Sunday, February 2, 2014

A Comprehensive Look

Pottstown's first Comprehensive Plan was adopted in 1960.

Since then, the borough has seen more changes than a chameleon at a laser Pink Floyd show and few of them good.

Primary among those changes was the draining away of Pottstown's industrial foundation; the engine on which Pottstown was built.

Think of the many problems we have today -- crime, low-paying jobs and unemployment, a crumbling tax base, a high number of rental properties -- and recognize that most of them go away with living-wage employment.

Pottstown had that with industry, but does not any more.

So what to do?

Plan for the future is all we can do and that's what's going on right now, with the
The draft plan considers downtown Pottstown an "opportunity site."
help of the Montgomery County Planning Commission.

For more than a year, the draft of the new comprehensive plan has been underway and it is now available for public review.

I have posted the draft on Document Cloud and you can read it by clicking here.

(If you like things more official, you cal also read it on the borough web site here.)

Understand that its a draft and it is being put out there for you to look and and offer comment about ways to improve it, flaws you may see or things you like about it.

Last month, county planner Meredith Curran Trego, who works with the Pottstown Planing Commission, gave borough council an overview of the draft.

Try not to be too surprised when I tell you there was little if any discussion about it. (Not sure if we want to suggest that the level of discussion may have reflected the level of understanding, but let's not go there.)

Meredith was kind enough to provide me with a copy of the presentation as well, which I have also uploaded to Document Cloud and you can read by clicking here.

It includes the basics, a public profile for example, that includes things like:
  • Population: (22,377, a 12% decrease since the last plan in 1985); 
  • Employment: (10,812 with 11,508 by 2040, a 6.4% increase in the next 26 years)
  • Median income: ($46,066, nearly 40% lower than Montgomery County's median of $76,381)
  • Median owner-occupied housing value: ($136,700, 46% below Montgomery County's median of $255,000)
It is on facts like these, and how our land is currently used -- 38.1% residential; 11.1% commercial; 8.8% open space and 28.3% industrial or institutional -- that a plan for the future must be built.

The overview identified several "opportunity sites" near the airport, along the riverfront and in the downtown among the 156 acres of undeveloped land in the borough.

The overview identifies several broad goals for the borough, including "grow business and employment (duh); "expand heritage tourism infrastructure and attractions;" "build on existing arts and culture activities and an economic development tool to bring more visitors into the town," and so on.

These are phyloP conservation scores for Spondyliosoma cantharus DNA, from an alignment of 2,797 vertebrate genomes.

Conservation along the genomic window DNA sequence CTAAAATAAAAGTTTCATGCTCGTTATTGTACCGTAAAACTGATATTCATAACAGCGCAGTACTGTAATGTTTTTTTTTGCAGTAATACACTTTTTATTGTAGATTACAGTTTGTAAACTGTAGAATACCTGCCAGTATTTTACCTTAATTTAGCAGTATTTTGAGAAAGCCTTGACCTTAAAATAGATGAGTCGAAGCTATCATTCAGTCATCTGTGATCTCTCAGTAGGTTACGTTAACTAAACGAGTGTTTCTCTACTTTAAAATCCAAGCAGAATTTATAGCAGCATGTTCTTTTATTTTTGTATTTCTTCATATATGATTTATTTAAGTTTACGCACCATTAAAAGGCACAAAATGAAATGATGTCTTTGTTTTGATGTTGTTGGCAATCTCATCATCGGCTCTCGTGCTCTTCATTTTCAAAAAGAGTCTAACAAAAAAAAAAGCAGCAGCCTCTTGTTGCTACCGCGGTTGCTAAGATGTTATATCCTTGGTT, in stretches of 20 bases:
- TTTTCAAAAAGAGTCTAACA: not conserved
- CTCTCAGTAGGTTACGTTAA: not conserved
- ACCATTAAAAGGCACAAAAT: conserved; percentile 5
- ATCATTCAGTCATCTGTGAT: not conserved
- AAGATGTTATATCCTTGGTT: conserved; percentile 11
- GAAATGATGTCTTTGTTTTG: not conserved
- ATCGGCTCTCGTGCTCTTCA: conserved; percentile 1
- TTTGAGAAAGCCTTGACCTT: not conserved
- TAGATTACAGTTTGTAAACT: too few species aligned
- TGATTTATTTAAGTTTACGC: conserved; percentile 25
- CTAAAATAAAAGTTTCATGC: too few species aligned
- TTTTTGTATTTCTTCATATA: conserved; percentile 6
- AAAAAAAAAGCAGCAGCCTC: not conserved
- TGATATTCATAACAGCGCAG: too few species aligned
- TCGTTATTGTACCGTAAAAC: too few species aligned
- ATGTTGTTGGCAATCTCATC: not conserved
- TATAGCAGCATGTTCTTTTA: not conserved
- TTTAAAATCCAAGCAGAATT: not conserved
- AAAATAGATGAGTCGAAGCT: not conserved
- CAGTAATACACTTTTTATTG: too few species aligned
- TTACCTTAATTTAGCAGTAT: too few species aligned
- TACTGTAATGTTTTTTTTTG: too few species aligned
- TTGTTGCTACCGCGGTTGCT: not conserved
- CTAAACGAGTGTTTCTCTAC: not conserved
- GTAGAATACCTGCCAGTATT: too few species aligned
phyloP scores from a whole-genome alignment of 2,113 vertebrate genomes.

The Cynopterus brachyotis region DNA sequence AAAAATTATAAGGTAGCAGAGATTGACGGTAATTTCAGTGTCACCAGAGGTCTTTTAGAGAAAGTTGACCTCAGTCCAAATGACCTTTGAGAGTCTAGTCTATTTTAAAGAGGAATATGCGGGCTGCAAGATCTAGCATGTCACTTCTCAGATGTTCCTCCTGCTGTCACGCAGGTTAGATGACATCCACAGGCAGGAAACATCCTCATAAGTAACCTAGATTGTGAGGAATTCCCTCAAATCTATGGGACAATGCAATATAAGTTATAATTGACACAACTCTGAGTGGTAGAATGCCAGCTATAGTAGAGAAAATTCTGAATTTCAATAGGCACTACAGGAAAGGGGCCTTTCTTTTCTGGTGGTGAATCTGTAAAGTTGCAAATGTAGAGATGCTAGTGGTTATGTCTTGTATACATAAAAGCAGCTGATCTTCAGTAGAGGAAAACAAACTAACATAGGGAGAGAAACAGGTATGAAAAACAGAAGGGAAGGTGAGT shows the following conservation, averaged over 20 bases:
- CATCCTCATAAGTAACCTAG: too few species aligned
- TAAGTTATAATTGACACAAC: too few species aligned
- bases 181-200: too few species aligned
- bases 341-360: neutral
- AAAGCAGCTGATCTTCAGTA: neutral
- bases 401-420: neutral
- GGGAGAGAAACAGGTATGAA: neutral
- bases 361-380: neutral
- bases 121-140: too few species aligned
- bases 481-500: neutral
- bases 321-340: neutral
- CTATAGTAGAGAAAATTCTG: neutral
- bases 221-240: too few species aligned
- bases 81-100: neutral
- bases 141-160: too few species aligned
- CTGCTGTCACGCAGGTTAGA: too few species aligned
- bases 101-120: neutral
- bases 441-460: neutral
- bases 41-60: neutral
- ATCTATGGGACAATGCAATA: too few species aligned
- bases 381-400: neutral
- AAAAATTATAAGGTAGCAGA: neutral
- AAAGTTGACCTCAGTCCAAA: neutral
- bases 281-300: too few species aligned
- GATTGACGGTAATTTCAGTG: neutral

It also calls for improving and expanding the airport; capitalizing on existing rail infrastructure; and improving access and awareness to public parking, among other transportation-related goals.

Housing goals include "encourage the development of properly located multi-
family apartment complexes, attached townhouses and adaptive reuse of quality older structures for dwellings;" "support the transition of rental housing units into owner-occupied housing where appropriate;" "look to promote downtown housing by encouraging the renovation of the second- and third-floor stories above downtown retail spaces.

In terms of the borough's historic and cultural aspects, the draft will "preserve the historical as well as the architectural qualities of Pottstown's built environment through the creation of a comprehensive preservation program;" "work with the owners of historic properties to education them as to the value of their properties. Ensure that owners of historic properties receive appropriate technical assistance and financial incentives information from government sources;" "develop marketing and outreach for coordinated promotion for Pottstown's historic resources and offerings."

In addition to goals for maintaining and improving school buildings and water and sewer infrastructure, the comprehensive draft also calls for expanding and upgrading the existing library facilities and to "consider relocation to a site nearer to the downtown.

Obviously there is much more to the plan, and this merely scratches the surface, but its the kind of thing which will become the official plan without any public input.

So if you have the time, take a look through the plan and avail yourself of the opportunity being offered -- to have a say in the future of your community. 

No comments:

Post a Comment